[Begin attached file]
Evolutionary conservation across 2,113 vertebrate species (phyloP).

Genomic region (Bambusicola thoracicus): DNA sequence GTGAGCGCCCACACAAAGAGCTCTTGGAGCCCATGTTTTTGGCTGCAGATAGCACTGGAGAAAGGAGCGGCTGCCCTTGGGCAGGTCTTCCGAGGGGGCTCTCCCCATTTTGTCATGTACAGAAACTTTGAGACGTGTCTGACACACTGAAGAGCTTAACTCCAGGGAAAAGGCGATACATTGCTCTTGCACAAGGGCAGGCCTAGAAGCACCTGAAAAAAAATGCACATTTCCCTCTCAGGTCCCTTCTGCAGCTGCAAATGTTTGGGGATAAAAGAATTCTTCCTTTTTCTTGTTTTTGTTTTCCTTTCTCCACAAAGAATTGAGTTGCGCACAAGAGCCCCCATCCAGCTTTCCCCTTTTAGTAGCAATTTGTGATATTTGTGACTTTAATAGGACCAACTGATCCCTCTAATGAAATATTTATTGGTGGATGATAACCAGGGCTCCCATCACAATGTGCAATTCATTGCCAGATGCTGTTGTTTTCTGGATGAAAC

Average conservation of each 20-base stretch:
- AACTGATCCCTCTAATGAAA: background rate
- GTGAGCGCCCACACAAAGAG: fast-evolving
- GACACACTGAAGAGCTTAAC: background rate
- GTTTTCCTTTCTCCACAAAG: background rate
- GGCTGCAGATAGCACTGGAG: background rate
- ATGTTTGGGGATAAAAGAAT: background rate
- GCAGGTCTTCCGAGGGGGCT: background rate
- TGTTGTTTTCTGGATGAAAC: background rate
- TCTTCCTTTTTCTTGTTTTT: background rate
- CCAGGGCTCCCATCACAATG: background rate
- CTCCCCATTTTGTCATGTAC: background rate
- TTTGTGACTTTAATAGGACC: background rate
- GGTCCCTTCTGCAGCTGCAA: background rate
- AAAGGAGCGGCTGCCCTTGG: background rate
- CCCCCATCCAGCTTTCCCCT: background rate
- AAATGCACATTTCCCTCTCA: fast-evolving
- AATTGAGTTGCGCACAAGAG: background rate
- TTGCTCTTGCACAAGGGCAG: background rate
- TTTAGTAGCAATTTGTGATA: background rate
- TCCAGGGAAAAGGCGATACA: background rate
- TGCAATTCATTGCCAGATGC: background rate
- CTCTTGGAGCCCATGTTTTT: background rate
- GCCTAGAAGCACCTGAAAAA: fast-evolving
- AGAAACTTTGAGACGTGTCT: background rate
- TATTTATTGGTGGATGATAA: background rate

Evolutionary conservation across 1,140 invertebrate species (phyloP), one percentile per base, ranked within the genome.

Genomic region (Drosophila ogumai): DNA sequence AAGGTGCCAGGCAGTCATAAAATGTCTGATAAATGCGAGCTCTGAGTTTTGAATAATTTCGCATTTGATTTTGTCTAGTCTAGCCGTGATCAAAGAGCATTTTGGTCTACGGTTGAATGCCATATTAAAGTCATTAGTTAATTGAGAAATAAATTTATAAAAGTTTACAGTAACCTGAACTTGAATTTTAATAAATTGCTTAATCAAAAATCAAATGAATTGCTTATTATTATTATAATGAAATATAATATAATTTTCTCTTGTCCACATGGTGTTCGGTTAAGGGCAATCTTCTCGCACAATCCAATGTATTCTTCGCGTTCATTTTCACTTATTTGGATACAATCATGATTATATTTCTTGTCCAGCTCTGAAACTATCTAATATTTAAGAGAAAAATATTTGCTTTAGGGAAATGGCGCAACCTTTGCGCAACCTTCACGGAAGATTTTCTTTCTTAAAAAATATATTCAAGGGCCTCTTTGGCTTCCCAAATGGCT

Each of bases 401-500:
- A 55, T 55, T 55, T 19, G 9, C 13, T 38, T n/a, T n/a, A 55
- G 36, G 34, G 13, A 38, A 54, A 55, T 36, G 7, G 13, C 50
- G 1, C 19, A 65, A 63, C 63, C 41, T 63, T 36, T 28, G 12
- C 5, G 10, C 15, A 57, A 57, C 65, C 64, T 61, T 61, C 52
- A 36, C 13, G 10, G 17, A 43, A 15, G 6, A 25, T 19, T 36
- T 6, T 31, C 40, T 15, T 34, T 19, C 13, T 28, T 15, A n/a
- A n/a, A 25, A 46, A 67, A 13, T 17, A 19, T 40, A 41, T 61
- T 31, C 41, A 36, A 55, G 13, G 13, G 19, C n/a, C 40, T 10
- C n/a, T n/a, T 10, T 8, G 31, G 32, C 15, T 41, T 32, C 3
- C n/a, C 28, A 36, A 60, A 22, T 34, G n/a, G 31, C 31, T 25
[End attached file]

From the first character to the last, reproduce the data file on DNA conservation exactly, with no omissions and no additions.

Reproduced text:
Evolutionary conservation across 2,113 vertebrate species (phyloP).

Genomic region (Bambusicola thoracicus): DNA sequence GTGAGCGCCCACACAAAGAGCTCTTGGAGCCCATGTTTTTGGCTGCAGATAGCACTGGAGAAAGGAGCGGCTGCCCTTGGGCAGGTCTTCCGAGGGGGCTCTCCCCATTTTGTCATGTACAGAAACTTTGAGACGTGTCTGACACACTGAAGAGCTTAACTCCAGGGAAAAGGCGATACATTGCTCTTGCACAAGGGCAGGCCTAGAAGCACCTGAAAAAAAATGCACATTTCCCTCTCAGGTCCCTTCTGCAGCTGCAAATGTTTGGGGATAAAAGAATTCTTCCTTTTTCTTGTTTTTGTTTTCCTTTCTCCACAAAGAATTGAGTTGCGCACAAGAGCCCCCATCCAGCTTTCCCCTTTTAGTAGCAATTTGTGATATTTGTGACTTTAATAGGACCAACTGATCCCTCTAATGAAATATTTATTGGTGGATGATAACCAGGGCTCCCATCACAATGTGCAATTCATTGCCAGATGCTGTTGTTTTCTGGATGAAAC

Average conservation of each 20-base stretch:
- AACTGATCCCTCTAATGAAA: background rate
- GTGAGCGCCCACACAAAGAG: fast-evolving
- GACACACTGAAGAGCTTAAC: background rate
- GTTTTCCTTTCTCCACAAAG: background rate
- GGCTGCAGATAGCACTGGAG: background rate
- ATGTTTGGGGATAAAAGAAT: background rate
- GCAGGTCTTCCGAGGGGGCT: background rate
- TGTTGTTTTCTGGATGAAAC: background rate
- TCTTCCTTTTTCTTGTTTTT: background rate
- CCAGGGCTCCCATCACAATG: background rate
- CTCCCCATTTTGTCATGTAC: background rate
- TTTGTGACTTTAATAGGACC: background rate
- GGTCCCTTCTGCAGCTGCAA: background rate
- AAAGGAGCGGCTGCCCTTGG: background rate
- CCCCCATCCAGCTTTCCCCT: background rate
- AAATGCACATTTCCCTCTCA: fast-evolving
- AATTGAGTTGCGCACAAGAG: background rate
- TTGCTCTTGCACAAGGGCAG: background rate
- TTTAGTAGCAATTTGTGATA: background rate
- TCCAGGGAAAAGGCGATACA: background rate
- TGCAATTCATTGCCAGATGC: background rate
- CTCTTGGAGCCCATGTTTTT: background rate
- GCCTAGAAGCACCTGAAAAA: fast-evolving
- AGAAACTTTGAGACGTGTCT: background rate
- TATTTATTGGTGGATGATAA: background rate

Evolutionary conservation across 1,140 invertebrate species (phyloP), one percentile per base, ranked within the genome.

Genomic region (Drosophila ogumai): DNA sequence AAGGTGCCAGGCAGTCATAAAATGTCTGATAAATGCGAGCTCTGAGTTTTGAATAATTTCGCATTTGATTTTGTCTAGTCTAGCCGTGATCAAAGAGCATTTTGGTCTACGGTTGAATGCCATATTAAAGTCATTAGTTAATTGAGAAATAAATTTATAAAAGTTTACAGTAACCTGAACTTGAATTTTAATAAATTGCTTAATCAAAAATCAAATGAATTGCTTATTATTATTATAATGAAATATAATATAATTTTCTCTTGTCCACATGGTGTTCGGTTAAGGGCAATCTTCTCGCACAATCCAATGTATTCTTCGCGTTCATTTTCACTTATTTGGATACAATCATGATTATATTTCTTGTCCAGCTCTGAAACTATCTAATATTTAAGAGAAAAATATTTGCTTTAGGGAAATGGCGCAACCTTTGCGCAACCTTCACGGAAGATTTTCTTTCTTAAAAAATATATTCAAGGGCCTCTTTGGCTTCCCAAATGGCT

Each of bases 401-500:
- A 55, T 55, T 55, T 19, G 9, C 13, T 38, T n/a, T n/a, A 55
- G 36, G 34, G 13, A 38, A 54, A 55, T 36, G 7, G 13, C 50
- G 1, C 19, A 65, A 63, C 63, C 41, T 63, T 36, T 28, G 12
- C 5, G 10, C 15, A 57, A 57, C 65, C 64, T 61, T 61, C 52
- A 36, C 13, G 10, G 17, A 43, A 15, G 6, A 25, T 19, T 36
- T 6, T 31, C 40, T 15, T 34, T 19, C 13, T 28, T 15, A n/a
- A n/a, A 25, A 46, A 67, A 13, T 17, A 19, T 40, A 41, T 61
- T 31, C 41, A 36, A 55, G 13, G 13, G 19, C n/a, C 40, T 10
- C n/a, T n/a, T 10, T 8, G 31, G 32, C 15, T 41, T 32, C 3
- C n/a, C 28, A 36, A 60, A 22, T 34, G n/a, G 31, C 31, T 25